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A Guide to Sponsoring Workers for UK Businesses

As an employer, you may explore the prospect of sponsoring skilled workers from overseas to address staffing needs within your organisation. However, it’s crucial to grasp the associated costs, aligning them with your budget and overarching business objectives. In this article, we delve into the various factors influencing the expenses tied to sponsoring skilled visas, providing a comprehensive understanding of the bottom line.

What is Sponsorship?

Sponsoring skilled workers involves a multifaceted process demanding both time and financial investment. Before delving into costs, a clear understanding of skilled visa sponsorship is essential.

Sponsorship enables employers to hire foreign workers for roles that local talent cannot fulfil, necessitating navigation through immigration systems and adherence to legal and regulatory requirements. The regulations around sponsorship can be confusing and there is a cost to employers, and weighing up the cost with the role is something that every employer will need to do. In short, is it worth paying the sponsorship fees for the hire?

If you need support with sponsorship, UK Visa Specialists have a team of experts who can help your business with sponsorship. We offer a range of services from guidance to dealing with all the sponsors your business makes.

Understanding The Costs Of Sponsoring Workers

From application fees to health insurance expenses, employers must consider various costs when sponsoring skilled workers. The specific visa type, sponsorship duration, and additional requirements impact overall expenses. Understanding these factors allows for more accurate cost estimation and strategic planning in skilled visa sponsorship.

Sponsorship Cost Breakdown:

When applying for a sponsor licence, the Home Office charges £536 for charities or small entities and £1,476 for large sponsors. Definitions from the Companies Act 2006 determine size, with sponsor licences valid for four years and requiring the same amount for renewal.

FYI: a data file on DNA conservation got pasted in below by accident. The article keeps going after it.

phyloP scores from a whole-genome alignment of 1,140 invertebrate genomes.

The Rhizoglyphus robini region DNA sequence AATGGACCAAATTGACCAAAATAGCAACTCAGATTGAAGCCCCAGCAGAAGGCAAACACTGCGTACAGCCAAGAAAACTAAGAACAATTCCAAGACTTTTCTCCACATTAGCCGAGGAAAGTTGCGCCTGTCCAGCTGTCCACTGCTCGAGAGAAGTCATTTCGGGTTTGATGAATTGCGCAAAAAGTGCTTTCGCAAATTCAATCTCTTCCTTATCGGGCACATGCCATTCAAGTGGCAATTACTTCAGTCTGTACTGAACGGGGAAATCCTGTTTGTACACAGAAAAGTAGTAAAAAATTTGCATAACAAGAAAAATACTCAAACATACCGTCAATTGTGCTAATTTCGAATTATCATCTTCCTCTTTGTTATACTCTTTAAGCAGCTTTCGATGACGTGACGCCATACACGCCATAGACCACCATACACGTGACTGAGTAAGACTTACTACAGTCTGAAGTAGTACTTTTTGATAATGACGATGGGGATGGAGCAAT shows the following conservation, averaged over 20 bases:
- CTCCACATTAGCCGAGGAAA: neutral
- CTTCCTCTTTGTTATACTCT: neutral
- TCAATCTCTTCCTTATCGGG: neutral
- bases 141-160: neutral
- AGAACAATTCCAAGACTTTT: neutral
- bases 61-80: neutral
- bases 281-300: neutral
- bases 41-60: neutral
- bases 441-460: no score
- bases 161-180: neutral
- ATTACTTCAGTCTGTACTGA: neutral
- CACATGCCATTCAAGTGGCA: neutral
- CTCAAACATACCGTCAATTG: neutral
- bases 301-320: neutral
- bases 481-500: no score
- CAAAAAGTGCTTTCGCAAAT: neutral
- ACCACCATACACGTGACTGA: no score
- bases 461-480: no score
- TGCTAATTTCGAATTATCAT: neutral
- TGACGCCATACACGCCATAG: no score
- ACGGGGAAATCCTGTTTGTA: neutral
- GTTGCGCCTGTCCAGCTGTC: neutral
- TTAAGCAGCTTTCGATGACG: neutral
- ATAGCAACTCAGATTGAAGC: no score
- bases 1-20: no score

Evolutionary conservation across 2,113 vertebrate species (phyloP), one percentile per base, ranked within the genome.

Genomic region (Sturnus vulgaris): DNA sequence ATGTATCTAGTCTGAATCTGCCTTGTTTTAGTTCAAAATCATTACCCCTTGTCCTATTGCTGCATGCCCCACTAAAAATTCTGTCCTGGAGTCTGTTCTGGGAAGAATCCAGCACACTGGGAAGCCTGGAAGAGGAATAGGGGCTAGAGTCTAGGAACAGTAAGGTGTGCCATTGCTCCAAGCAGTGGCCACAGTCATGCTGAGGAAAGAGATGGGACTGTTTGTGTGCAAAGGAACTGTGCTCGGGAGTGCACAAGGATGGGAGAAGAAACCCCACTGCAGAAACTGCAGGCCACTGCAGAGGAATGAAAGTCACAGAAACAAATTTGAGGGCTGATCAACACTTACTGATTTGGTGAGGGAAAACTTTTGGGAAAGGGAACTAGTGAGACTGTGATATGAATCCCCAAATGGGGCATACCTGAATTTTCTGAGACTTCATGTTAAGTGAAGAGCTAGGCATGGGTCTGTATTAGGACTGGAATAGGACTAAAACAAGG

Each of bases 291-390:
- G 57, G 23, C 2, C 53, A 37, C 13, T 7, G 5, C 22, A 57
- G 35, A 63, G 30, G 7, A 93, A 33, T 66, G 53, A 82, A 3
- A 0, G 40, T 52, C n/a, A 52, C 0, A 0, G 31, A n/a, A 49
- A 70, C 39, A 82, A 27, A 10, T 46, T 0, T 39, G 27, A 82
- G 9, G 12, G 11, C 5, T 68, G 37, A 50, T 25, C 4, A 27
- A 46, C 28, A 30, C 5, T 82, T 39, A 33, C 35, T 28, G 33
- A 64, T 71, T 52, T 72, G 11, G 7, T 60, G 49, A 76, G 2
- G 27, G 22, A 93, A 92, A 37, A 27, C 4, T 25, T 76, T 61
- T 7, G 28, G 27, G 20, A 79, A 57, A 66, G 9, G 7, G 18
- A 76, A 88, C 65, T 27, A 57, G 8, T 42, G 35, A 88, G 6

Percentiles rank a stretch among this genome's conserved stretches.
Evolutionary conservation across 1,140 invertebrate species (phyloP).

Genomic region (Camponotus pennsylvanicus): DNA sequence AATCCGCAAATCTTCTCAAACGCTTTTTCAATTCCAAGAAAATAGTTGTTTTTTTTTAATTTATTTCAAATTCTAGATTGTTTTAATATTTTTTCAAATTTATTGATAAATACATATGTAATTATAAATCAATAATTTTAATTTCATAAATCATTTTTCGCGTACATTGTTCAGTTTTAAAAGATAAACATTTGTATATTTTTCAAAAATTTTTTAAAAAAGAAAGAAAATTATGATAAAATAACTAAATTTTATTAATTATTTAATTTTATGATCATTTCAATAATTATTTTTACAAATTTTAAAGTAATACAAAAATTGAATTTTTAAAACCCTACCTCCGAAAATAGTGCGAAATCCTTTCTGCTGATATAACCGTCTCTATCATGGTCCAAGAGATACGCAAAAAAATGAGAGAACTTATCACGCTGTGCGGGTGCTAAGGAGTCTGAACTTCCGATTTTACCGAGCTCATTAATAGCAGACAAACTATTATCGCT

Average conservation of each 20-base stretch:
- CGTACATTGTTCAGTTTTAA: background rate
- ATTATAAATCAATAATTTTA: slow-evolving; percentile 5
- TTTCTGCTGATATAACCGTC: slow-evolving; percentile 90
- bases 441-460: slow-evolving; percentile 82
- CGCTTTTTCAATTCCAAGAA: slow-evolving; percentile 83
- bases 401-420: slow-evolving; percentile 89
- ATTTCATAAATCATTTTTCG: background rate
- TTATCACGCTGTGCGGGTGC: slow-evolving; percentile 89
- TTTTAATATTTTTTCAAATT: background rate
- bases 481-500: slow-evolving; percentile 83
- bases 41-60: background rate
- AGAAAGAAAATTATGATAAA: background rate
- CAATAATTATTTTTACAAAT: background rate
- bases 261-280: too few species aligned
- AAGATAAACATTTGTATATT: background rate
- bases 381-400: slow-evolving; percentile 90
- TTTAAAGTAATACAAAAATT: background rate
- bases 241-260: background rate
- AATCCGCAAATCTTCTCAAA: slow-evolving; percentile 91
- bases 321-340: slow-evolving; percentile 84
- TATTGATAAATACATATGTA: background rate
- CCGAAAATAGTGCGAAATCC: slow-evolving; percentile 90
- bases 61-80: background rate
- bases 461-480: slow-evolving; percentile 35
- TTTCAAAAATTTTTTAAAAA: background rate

Below is a breakdown of the costs of some of the most common sponsorship fees than an employer may incur.

  1. Sponsor Licence Application:
    • £536 for charities or small entities.
    • £1,476 for large sponsors.
    • Valid for four years, and the same amount is required for renewal.
  2. Sponsoring a Skilled Worker:
    • Certificate of Sponsorship (CoS): £239 per certificate.
    • Immigration Skills Charge:
      • For small or charitable sponsors: £364 for the first year, £182 for each additional six months.
      • For medium to large sponsors: £1,000 for the first year, £500 for each additional six months.
  3. Visa Application Fee (Skilled Worker Visa):
    • Visa up to three years in a non-shortage occupation: £625.
    • Visa up to three years in a shortage occupation: £479.
    • Visa for more than three years in a non-shortage occupation: £1,235.
    • Visa for more than three years in a shortage occupation: £943.
  4. Immigration Health Surcharge:
    • £624 for each year of the visa.
  5. Premium Service for Employers:
    • £25,000 per year for a medium/large business.
    • £8,000 per year for a small business.
  6. Additional Costs:
    • Visa Application Fees: Vary based on the specific visa category and the number of workers being sponsored.
    • Legal and Migration Agent Fees: Fees for professional services if engaged.
    • Recruitment and Advertising Costs: Expenses related to advertising and recruiting for the sponsored position.
    • Relocation and Settlement Support: Costs associated with supporting the sponsored worker in relocating from overseas.
    • Compliance and Monitoring Costs: Administrative costs for ensuring ongoing compliance with visa sponsorship obligations.

Employers should carefully consider these costs and factor them into their budgeting and financial planning. Additionally, it’s important to stay informed about any changes in immigration policies and fees, as these may impact the overall cost of sponsoring skilled workers. By accurately estimating all associated expenses, employers can make well-informed decisions and mitigate any unexpected financial challenges.

Immigration Health Surcharge and Premium Service for Employers

The Immigration Health Surcharge is a tax that you have to pay on top of the application fees that we have outlines. The surcharge costs £624 per year and is added to visa application fees. Employers can opt for a premium service, costing £25,000 per year for medium/large businesses or £8,000 for small businesses, offering additional benefits.

Who Pays For Family Members?

All of the above information only applies for a single worker. Any family members that come to the UK alongside the sponsored worker will be liable for the visa application fee and Immigration Health Surcharge.

Before sponsorship goes ahead, we would always urge employers to check with the person whether they have family and to reach an agreement at the outset on who will bear what costs.

Sponsor can agree that the worker will pay their own application fee and Immigration Health Surcharge, however it is not possible to force the  Immigration Skill Charge on to individuals and you will also have to pay for their licence fee.

Don’t Forget To Plan For Recruitment Costs

In addition to aforementioned costs, employers need to consider visa application fees, legal and migration agent fees, recruitment and advertising costs, relocation and settlement support, and compliance and monitoring costs. Thorough consideration of these factors in budgeting and financial planning ensures informed decision-making and mitigates unexpected financial challenges.

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